The Market Vectors China ETF (NYSE:PEK), which is barely two weeks old, has carved out an interesting niche for itself by tracking the the CSI 300 Index, making the ETF the first to offer U.S. investors exposure to China's Shanghai and Shenzhen listed “A” shares. But be careful. China's “A” shares are still off limits to foreign investors and the the Market Vectors China ETF (NYSE:PEK) doesn't invest directly in these equities.
Rather, the ETF uses swaps and other derivatives to accomplish its investment objectives. That runs the expense ratio up and PEK checks in with a net expense ratio of 0.72%, which is about inline with the iShares/FTSE Xinhua China 25 Index Fund (NYSE:FXI) and the PowerShares Golden Dragon Halter USX China ETF (NYSE:PGJ). On the other hand, PKE's fees are well below those that come with the Guggenheim China Small Cap ETF (NYSE:HAO).
The following picture captured the position of the underlying components of each ETF this morning, before the NYSE/NASDAQ open. Charts and values reflect yesterday's events but the components reflect Asian prices before the U.S. open.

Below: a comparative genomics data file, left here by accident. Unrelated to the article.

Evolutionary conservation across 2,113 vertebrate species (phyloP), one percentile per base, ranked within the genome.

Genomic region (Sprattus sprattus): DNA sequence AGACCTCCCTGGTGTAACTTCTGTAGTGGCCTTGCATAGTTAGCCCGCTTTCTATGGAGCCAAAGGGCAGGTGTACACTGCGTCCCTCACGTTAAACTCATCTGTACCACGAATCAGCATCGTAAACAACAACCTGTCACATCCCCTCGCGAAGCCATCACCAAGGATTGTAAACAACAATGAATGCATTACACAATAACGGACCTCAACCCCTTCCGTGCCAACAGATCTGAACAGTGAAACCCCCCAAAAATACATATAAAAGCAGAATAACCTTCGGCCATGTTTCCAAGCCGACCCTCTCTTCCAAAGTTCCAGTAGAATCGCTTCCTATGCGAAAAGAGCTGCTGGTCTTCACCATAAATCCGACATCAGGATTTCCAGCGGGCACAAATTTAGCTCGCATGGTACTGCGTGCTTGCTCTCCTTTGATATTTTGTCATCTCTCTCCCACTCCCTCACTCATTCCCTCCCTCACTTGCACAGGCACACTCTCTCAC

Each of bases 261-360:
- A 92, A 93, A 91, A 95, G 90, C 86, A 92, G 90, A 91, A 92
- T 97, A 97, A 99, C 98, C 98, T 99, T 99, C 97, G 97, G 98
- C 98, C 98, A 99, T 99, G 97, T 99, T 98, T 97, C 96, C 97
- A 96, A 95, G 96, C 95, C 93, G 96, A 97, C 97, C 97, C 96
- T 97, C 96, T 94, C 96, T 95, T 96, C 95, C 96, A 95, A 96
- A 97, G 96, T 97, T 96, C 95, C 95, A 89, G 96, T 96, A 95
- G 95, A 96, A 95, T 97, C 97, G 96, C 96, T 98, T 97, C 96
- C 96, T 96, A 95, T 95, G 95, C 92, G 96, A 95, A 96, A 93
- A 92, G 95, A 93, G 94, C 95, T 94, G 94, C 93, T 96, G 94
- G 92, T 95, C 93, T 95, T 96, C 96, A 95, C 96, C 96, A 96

For example, the FXI table suggests that Huaneng Power Int. (HKG:0902) advanced 1.4% in Hong Kong, a component of the iShares/FTSE Xinhua China 25 Index Fund (NYSE:FXI), and a similar move is most likely to follow in New York on Thursday. Or that China Southern Airline (HKG:1055) fell 6.2% in Hong Kong, member of the Guggenheim China Small Cap ETF (NYSE:HAO, and a tumble is expected on the NYSE to follow today.
The Market Vectors China ETF (NYSE:PEK) is also heavily focused on financials as that sector accounts for more than 34% of the ETF's weight. Industrials at 17% are the only industry group getting a double-digit allocation in the ETF.
The Market Vectors China ETF (NYSE:PEK), like so many other China ETFs, has already proven volatile, trading in a range of almost $6 since its debut, but the fund has already attracted almost $30 million in assets, an impressive in such a short amount of time.